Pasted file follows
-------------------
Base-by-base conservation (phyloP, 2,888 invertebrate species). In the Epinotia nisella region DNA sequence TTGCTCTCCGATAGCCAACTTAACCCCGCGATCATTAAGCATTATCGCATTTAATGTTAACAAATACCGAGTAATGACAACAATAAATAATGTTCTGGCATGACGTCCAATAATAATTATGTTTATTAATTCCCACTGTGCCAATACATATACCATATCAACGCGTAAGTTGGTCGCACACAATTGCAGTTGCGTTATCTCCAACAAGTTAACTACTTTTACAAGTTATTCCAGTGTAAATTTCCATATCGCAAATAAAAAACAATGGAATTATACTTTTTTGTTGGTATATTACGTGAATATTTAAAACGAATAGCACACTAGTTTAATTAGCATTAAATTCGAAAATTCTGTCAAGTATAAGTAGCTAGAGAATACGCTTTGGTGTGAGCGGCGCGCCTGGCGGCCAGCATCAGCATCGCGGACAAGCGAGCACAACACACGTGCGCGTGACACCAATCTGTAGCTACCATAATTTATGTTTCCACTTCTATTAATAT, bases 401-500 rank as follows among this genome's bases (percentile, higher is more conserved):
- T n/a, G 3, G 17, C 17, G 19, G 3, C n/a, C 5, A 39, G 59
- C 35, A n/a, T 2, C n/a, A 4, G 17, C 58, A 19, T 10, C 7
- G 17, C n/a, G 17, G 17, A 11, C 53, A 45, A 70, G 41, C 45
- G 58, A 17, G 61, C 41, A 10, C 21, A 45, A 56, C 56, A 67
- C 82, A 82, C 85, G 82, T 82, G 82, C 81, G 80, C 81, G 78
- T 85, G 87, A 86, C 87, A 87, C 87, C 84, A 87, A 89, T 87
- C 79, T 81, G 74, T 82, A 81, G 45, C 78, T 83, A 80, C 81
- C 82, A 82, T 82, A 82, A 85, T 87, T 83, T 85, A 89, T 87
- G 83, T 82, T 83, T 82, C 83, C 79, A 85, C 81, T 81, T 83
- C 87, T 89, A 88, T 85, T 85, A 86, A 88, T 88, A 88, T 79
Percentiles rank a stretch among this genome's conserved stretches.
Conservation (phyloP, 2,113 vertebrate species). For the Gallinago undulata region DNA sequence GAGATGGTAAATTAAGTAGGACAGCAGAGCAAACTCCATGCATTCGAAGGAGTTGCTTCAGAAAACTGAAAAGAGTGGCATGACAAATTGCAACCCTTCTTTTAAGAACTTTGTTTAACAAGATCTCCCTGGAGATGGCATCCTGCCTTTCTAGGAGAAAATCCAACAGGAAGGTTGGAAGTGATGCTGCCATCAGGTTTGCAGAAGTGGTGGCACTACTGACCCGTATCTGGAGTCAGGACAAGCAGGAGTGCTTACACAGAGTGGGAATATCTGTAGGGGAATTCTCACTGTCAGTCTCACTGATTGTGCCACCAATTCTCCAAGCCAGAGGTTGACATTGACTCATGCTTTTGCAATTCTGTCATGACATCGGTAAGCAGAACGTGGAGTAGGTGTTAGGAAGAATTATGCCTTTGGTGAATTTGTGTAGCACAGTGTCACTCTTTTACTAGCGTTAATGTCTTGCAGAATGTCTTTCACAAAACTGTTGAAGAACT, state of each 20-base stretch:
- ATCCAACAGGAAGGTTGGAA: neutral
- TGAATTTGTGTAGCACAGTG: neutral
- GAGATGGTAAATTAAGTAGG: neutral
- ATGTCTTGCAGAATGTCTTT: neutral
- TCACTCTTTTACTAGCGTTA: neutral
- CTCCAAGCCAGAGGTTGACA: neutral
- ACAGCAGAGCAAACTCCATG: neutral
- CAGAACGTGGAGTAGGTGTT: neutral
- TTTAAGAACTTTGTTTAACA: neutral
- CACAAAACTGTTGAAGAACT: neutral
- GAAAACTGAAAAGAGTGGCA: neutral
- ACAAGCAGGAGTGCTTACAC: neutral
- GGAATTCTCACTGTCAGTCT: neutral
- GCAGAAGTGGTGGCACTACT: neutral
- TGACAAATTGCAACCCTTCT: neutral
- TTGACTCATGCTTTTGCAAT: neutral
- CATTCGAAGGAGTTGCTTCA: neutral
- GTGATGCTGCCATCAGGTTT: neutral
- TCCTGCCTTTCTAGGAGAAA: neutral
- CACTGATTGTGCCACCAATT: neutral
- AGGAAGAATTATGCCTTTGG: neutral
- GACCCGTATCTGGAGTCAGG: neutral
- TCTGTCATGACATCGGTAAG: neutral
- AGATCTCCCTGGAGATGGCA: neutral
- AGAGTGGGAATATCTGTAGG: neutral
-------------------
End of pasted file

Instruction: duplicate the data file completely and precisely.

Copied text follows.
Base-by-base conservation (phyloP, 2,888 invertebrate species). In the Epinotia nisella region DNA sequence TTGCTCTCCGATAGCCAACTTAACCCCGCGATCATTAAGCATTATCGCATTTAATGTTAACAAATACCGAGTAATGACAACAATAAATAATGTTCTGGCATGACGTCCAATAATAATTATGTTTATTAATTCCCACTGTGCCAATACATATACCATATCAACGCGTAAGTTGGTCGCACACAATTGCAGTTGCGTTATCTCCAACAAGTTAACTACTTTTACAAGTTATTCCAGTGTAAATTTCCATATCGCAAATAAAAAACAATGGAATTATACTTTTTTGTTGGTATATTACGTGAATATTTAAAACGAATAGCACACTAGTTTAATTAGCATTAAATTCGAAAATTCTGTCAAGTATAAGTAGCTAGAGAATACGCTTTGGTGTGAGCGGCGCGCCTGGCGGCCAGCATCAGCATCGCGGACAAGCGAGCACAACACACGTGCGCGTGACACCAATCTGTAGCTACCATAATTTATGTTTCCACTTCTATTAATAT, bases 401-500 rank as follows among this genome's bases (percentile, higher is more conserved):
- T n/a, G 3, G 17, C 17, G 19, G 3, C n/a, C 5, A 39, G 59
- C 35, A n/a, T 2, C n/a, A 4, G 17, C 58, A 19, T 10, C 7
- G 17, C n/a, G 17, G 17, A 11, C 53, A 45, A 70, G 41, C 45
- G 58, A 17, G 61, C 41, A 10, C 21, A 45, A 56, C 56, A 67
- C 82, A 82, C 85, G 82, T 82, G 82, C 81, G 80, C 81, G 78
- T 85, G 87, A 86, C 87, A 87, C 87, C 84, A 87, A 89, T 87
- C 79, T 81, G 74, T 82, A 81, G 45, C 78, T 83, A 80, C 81
- C 82, A 82, T 82, A 82, A 85, T 87, T 83, T 85, A 89, T 87
- G 83, T 82, T 83, T 82, C 83, C 79, A 85, C 81, T 81, T 83
- C 87, T 89, A 88, T 85, T 85, A 86, A 88, T 88, A 88, T 79
Percentiles rank a stretch among this genome's conserved stretches.
Conservation (phyloP, 2,113 vertebrate species). For the Gallinago undulata region DNA sequence GAGATGGTAAATTAAGTAGGACAGCAGAGCAAACTCCATGCATTCGAAGGAGTTGCTTCAGAAAACTGAAAAGAGTGGCATGACAAATTGCAACCCTTCTTTTAAGAACTTTGTTTAACAAGATCTCCCTGGAGATGGCATCCTGCCTTTCTAGGAGAAAATCCAACAGGAAGGTTGGAAGTGATGCTGCCATCAGGTTTGCAGAAGTGGTGGCACTACTGACCCGTATCTGGAGTCAGGACAAGCAGGAGTGCTTACACAGAGTGGGAATATCTGTAGGGGAATTCTCACTGTCAGTCTCACTGATTGTGCCACCAATTCTCCAAGCCAGAGGTTGACATTGACTCATGCTTTTGCAATTCTGTCATGACATCGGTAAGCAGAACGTGGAGTAGGTGTTAGGAAGAATTATGCCTTTGGTGAATTTGTGTAGCACAGTGTCACTCTTTTACTAGCGTTAATGTCTTGCAGAATGTCTTTCACAAAACTGTTGAAGAACT, state of each 20-base stretch:
- ATCCAACAGGAAGGTTGGAA: neutral
- TGAATTTGTGTAGCACAGTG: neutral
- GAGATGGTAAATTAAGTAGG: neutral
- ATGTCTTGCAGAATGTCTTT: neutral
- TCACTCTTTTACTAGCGTTA: neutral
- CTCCAAGCCAGAGGTTGACA: neutral
- ACAGCAGAGCAAACTCCATG: neutral
- CAGAACGTGGAGTAGGTGTT: neutral
- TTTAAGAACTTTGTTTAACA: neutral
- CACAAAACTGTTGAAGAACT: neutral
- GAAAACTGAAAAGAGTGGCA: neutral
- ACAAGCAGGAGTGCTTACAC: neutral
- GGAATTCTCACTGTCAGTCT: neutral
- GCAGAAGTGGTGGCACTACT: neutral
- TGACAAATTGCAACCCTTCT: neutral
- TTGACTCATGCTTTTGCAAT: neutral
- CATTCGAAGGAGTTGCTTCA: neutral
- GTGATGCTGCCATCAGGTTT: neutral
- TCCTGCCTTTCTAGGAGAAA: neutral
- CACTGATTGTGCCACCAATT: neutral
- AGGAAGAATTATGCCTTTGG: neutral
- GACCCGTATCTGGAGTCAGG: neutral
- TCTGTCATGACATCGGTAAG: neutral
- AGATCTCCCTGGAGATGGCA: neutral
- AGAGTGGGAATATCTGTAGG: neutral